Territorial Integrity and the Law of Statehood
University of Oxford - Faculty of Law
July 22, 2012
George Washington International Law Review, Vol. 44, 2013
International law of statehood is marked by two fundamental problems: inadequacy of the statehood criteria and shortcomings of both traditional recognition theories, constitutive and declaratory. Resorting only to the statehood criteria and recognition theories, is it possible to determine whether Kosovo is a state and explain why Somaliland is not? This article makes an inquiry into the theory of statehood and practice of emergence of new states in the postcolonial era. In the contemporary world virtually every territory is an integral part of a sovereign state and, in turn, protected by the principle of territorial integrity. The applicability of this principle does not make the emergence of a new state illegal; its consequence is rather that new states do not emerge automatically upon meeting the statehood criteria. The article demonstrates that the consequences and legal effects of the principle of territorial integrity have not been adequately accommodated in the prevailing doctrines of the law of statehood. Emergence of a new state in contemporary international law is not a matter of meeting or failing to meet the statehood criteria. It is rather a political process of overcoming a competing claim to territorial integrity.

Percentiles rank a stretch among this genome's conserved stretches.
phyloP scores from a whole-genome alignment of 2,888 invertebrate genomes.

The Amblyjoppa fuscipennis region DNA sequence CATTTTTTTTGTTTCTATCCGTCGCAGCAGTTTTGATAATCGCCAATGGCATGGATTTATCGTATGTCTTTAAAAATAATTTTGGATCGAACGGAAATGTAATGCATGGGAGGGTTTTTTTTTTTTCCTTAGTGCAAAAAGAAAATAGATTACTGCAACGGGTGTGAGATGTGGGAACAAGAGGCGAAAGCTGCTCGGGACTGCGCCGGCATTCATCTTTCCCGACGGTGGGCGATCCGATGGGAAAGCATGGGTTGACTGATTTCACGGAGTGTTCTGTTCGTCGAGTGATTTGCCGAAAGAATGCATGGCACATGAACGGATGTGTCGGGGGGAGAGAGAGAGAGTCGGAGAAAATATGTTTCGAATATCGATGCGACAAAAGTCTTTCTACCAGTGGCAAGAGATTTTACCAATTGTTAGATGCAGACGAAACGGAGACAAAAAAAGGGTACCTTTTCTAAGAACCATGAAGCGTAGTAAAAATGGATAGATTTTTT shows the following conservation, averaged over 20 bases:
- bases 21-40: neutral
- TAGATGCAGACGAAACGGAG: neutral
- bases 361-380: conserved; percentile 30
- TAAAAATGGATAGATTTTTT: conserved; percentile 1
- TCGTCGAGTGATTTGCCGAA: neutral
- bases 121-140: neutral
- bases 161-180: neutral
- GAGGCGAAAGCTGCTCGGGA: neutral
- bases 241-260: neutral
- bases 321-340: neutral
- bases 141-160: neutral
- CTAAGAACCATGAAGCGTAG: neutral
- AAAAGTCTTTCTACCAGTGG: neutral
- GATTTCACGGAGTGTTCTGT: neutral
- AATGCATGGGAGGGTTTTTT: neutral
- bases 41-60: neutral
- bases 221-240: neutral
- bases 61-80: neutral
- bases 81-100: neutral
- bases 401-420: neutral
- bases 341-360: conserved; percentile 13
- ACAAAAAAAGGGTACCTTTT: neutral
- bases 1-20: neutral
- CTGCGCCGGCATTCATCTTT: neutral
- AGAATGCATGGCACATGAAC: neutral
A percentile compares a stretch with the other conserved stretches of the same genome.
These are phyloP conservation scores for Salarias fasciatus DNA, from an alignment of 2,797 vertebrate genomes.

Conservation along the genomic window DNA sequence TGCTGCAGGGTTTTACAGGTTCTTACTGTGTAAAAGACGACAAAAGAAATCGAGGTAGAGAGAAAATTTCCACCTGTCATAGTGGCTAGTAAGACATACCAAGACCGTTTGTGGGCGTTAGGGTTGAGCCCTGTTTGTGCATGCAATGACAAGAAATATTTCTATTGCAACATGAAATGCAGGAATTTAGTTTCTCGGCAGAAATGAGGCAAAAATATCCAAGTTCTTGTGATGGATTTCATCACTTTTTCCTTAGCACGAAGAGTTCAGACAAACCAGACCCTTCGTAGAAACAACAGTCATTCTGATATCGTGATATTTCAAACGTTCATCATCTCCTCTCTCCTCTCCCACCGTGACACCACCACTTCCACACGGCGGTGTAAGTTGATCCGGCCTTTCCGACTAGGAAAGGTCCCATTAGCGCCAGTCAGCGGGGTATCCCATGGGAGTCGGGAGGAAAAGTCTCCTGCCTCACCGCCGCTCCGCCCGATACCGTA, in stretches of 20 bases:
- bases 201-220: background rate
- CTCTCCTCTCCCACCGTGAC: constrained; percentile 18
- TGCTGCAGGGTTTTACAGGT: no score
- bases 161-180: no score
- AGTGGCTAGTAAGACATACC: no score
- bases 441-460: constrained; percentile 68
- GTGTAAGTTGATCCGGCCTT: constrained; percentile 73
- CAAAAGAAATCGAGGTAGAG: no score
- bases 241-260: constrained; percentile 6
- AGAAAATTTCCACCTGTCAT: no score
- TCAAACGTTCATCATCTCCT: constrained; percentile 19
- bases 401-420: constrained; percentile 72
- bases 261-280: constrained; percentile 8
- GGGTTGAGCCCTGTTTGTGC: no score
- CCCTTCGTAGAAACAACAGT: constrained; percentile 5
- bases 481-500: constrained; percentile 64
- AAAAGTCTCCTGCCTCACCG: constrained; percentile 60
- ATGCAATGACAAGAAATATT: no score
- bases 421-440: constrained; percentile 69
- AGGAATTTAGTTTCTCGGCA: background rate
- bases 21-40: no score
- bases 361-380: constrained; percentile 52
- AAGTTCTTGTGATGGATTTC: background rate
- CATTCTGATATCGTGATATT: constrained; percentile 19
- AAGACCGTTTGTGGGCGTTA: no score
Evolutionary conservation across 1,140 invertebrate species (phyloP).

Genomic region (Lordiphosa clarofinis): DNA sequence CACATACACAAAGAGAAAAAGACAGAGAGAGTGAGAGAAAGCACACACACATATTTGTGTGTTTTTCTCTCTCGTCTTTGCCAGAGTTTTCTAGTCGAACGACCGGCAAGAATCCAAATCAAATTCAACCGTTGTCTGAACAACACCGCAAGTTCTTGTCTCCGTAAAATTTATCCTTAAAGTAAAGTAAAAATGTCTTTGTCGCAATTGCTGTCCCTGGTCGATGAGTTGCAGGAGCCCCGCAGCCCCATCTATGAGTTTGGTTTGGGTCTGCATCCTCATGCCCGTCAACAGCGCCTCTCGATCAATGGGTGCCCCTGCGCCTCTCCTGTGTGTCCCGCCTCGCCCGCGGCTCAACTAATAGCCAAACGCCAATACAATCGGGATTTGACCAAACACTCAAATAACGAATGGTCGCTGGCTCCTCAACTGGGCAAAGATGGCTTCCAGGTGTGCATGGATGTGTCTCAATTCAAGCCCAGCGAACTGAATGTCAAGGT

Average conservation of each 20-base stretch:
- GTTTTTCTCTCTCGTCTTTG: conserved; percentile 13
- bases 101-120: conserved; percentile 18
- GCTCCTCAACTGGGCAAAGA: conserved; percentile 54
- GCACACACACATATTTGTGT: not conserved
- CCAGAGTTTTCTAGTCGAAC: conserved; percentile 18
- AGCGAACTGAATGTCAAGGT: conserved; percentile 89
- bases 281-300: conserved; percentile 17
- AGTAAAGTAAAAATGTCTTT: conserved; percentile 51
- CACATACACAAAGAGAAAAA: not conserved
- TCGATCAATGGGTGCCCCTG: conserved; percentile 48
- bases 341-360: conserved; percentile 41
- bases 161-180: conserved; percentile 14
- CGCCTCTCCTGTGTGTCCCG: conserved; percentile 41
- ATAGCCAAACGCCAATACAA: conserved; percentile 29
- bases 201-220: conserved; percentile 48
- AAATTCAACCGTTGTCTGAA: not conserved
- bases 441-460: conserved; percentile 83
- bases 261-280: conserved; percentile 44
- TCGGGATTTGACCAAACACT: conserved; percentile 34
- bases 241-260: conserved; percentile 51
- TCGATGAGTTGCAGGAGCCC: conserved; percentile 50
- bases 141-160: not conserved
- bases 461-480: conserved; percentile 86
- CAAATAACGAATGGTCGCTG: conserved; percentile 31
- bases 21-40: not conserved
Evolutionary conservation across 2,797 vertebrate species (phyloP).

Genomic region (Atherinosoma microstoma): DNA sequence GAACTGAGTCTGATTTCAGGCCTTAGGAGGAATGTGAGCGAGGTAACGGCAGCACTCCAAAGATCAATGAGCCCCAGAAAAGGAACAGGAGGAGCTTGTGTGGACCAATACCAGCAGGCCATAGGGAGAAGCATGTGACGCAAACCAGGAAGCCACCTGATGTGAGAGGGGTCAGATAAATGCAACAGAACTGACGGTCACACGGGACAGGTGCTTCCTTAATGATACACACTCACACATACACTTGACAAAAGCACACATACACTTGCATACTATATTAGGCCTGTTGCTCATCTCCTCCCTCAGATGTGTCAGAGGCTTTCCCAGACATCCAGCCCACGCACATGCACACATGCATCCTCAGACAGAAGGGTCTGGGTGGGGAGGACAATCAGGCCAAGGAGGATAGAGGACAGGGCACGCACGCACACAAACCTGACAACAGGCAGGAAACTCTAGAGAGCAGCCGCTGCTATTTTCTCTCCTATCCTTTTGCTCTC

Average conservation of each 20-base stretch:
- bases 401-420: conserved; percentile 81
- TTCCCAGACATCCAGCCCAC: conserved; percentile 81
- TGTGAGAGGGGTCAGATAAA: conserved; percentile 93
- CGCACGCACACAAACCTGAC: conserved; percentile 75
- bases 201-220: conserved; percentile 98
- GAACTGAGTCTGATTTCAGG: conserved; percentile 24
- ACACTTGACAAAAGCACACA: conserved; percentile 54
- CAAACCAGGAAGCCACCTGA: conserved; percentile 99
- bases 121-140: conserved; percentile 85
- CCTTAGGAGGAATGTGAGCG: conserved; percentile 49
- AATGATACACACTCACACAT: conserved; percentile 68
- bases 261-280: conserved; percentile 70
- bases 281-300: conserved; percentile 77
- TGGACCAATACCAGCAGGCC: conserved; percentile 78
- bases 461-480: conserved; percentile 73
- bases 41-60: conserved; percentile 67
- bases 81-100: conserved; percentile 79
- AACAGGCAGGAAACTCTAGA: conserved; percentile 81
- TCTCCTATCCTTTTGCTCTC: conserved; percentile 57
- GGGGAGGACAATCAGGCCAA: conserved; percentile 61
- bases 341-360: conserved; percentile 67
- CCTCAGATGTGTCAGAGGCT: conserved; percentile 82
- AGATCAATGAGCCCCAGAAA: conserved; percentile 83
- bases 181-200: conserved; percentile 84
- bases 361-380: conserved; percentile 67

Number of Pages in PDF File: 49
Keywords: statehood, criteria for statehood, recognition, territorial integrity, concept of state, emergence of new statesAccepted Paper Series
Date posted: October 10, 2012 ; Last revised: May 24, 2013
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